Past Questions

Need for Constant Attention


Hi. I'm a father of a 3 1/3 year old boy, and I've become a great fan of your books (particularly the simply titled "Positive Discipline"). In the past few weeks, the approach has revolutionized my parenting and I and my son are far happier than before. The one main issue I still find myself struggling with is the fact that my son needs one of us to be playing with at all times. We've always been quite available, as has been his nanny, and it's come to be something he expects. For all of our sakes, I'd like to encourage greater independence, but I'm not sure of what techniques to use under the overall "positive discipline" approach. Do you have any suggestions? Thanks. Steve


Hi Steve, I am one of the Positive Discipline Associates who answers on-line questions. I asked to reply to yours because I have worked many years with preschoolers, early childhood educators, and families with young children. I am also the grandmother of two, and mother of three grown children. Sometimes it helps to know the background of the person behind the words! First of all, I want to congratulate you on your obviously large heart for your family. It is always such a pleasure for me to answer Dad's questions, as my husband has always taken his parenting to heart as well, and the relationships he has with our grown children and grandchildren are very special to me, as I observe him interacting with our family members. I know that many fathers care very much for their fathering, and that many people think it is only the Mom who can parent! How wrong that is! So, thanks for writing! It sounds as though you have a good understanding of the long-term relationship of parenting and are investing a good deal in the emotional bank of your son - great news! I remember when we first started using Positive Discipline with our own kids, and what a difference it has made in our own family! Everyone wins with Positive Discipline (PD) tools! Do you have the "Positive Discipline for Preschoolers" book? It has great understanding about preschool ways of thinking and issues of early childhood - understanding what children are like at each age and stage helps us make wise choices as parents. These are "bonding" years, Steve - and I would bet you know that, but you also need some grown-up time! When we invest time in ourselves FIRST, then we really have something to GIVE - so don't give up LIFE to do just for him! Parenting with love and limits that are firm AND kind (that means taking care of us ALSO!) is what Positive Discipline is all about. So limiting the time you spend with him is a good time too - but not so much that you lose your bonding time. Parenting is such a hard balancing act, isn't it??? Since your son is an only child (right?) one thing I'd like to suggest is that you might enjoy finding some other couples to start a small group of parents with children around your son's age where you come together to discuss your parenting - read the same books, and work on incorporating the PD principles into your family life. This would give you some support - and could give your son some playmates. You don't say if you are involved in any community groups - maybe there is a play group, or a swim lessons group, or a preschool nearby where you could find some playmates for your son. 3 1/2 is a good age to begin looking for a program that meets a couple mornings a week - your nanny or you could take him - be sure to check out wherever you go carefully for quality. A preschool that is accredited (by the National Association for the Education of Young Children) and/or has qualified, trained staff will provide good quality play experiences that your son will enjoy - and he will enjoy telling you about! It may be that your son enjoys the socialness of play with another person - and it sounds like other adults - so he may need some time to adjust playing with someone his age who may not always let things go his way!! Children of this age need to learn how to play - believe it or not, it doesn't come naturally to all of us!! Here is a simple play formula: play with your son and a friend; play with your son and a couple friends, gradually reduce the amount of time you play with them until you find them playing more and more together without your help. Be sure to NOT expect your son to share right away - that takes time and modeling on your part. You can teach him to share by showing him how and telling him "I'm going to give Johnny the book now, because he wants to read it - I'll get it later. " "I'm going to give you some blocks, Johnny some cars, and you can work together to build garages for the cars." These are just some simple examples - when he doesn't want to share, acknowledge his feelings "It's hard to share all your toys, I know. Let's get Johnny the blue truck - here, you can share that with him until you're done with the red one..." and then he'll gradually learn how good it feels to share! Your playing with your son-time shouldn't end, though! If he seems to want your time just when you get home, say, "Come with me while I change clothes - and we'll decide on a game to play." Then play with him for 10-15-20 min. And then get him involved with you in fixing supper by having him set the table, or something, and talk with him while you do this - then AFTER he gets your attention, he will let go - after all, he's been gone from you, and will want to show you he still loves you!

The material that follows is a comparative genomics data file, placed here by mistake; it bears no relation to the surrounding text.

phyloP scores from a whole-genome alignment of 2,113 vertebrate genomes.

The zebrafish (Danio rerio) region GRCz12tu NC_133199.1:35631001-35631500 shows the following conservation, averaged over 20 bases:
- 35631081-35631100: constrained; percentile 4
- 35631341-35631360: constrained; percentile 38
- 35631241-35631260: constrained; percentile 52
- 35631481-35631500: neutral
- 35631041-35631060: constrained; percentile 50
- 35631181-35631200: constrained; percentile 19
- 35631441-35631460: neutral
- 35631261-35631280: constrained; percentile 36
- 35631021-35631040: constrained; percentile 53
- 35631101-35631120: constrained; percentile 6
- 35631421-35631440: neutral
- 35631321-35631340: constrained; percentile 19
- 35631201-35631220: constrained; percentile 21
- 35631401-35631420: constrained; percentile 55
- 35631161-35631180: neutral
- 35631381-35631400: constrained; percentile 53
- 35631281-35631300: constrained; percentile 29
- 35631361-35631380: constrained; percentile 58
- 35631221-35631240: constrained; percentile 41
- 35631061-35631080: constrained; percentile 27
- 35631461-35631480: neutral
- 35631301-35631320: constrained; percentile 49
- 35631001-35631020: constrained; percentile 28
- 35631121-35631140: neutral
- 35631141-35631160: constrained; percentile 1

It might help to remember that you don't have to rescue him from every upset it life. Allow him to have his "upset" feelings. You might say, "I know it is hard when we don't always get what we want, but I have faith in you to handle this." Then you might leave the room or jump in the shower so you aren't available and won't be tempted to rescue. If his every want is taken care of by someone else he won't have the opportunity to develop beliefs about his own capability. It's important to encourage his independence - for sure - and you can encourage him to dress himself, help you at bath-time, choose his clothes, etc., even choose how many books you'll read after he brushes his teeth to get ready for bed ("Do you want 1 or 2 stories after teeth are brushed?") but ONLY give him choices YOU can live with! Your nanny, grandparents, etc. will need to be consistent with you in helping him learn to play with other children - you might consider having an older child come over who already knows the basics about "play" and will be a role model but will already have mastered "sharing"! Trust your heart, Steve - you're a great Dad with a generous heart - remember that as you nurture YOU, you also nurture the parent of your son, so he really does benefit! - he'll learn that he can be independent and that you will be proud of who he is becoming. He's wonderfully blessed to have you as his Dad! Hope these few ideas re-encourage you .....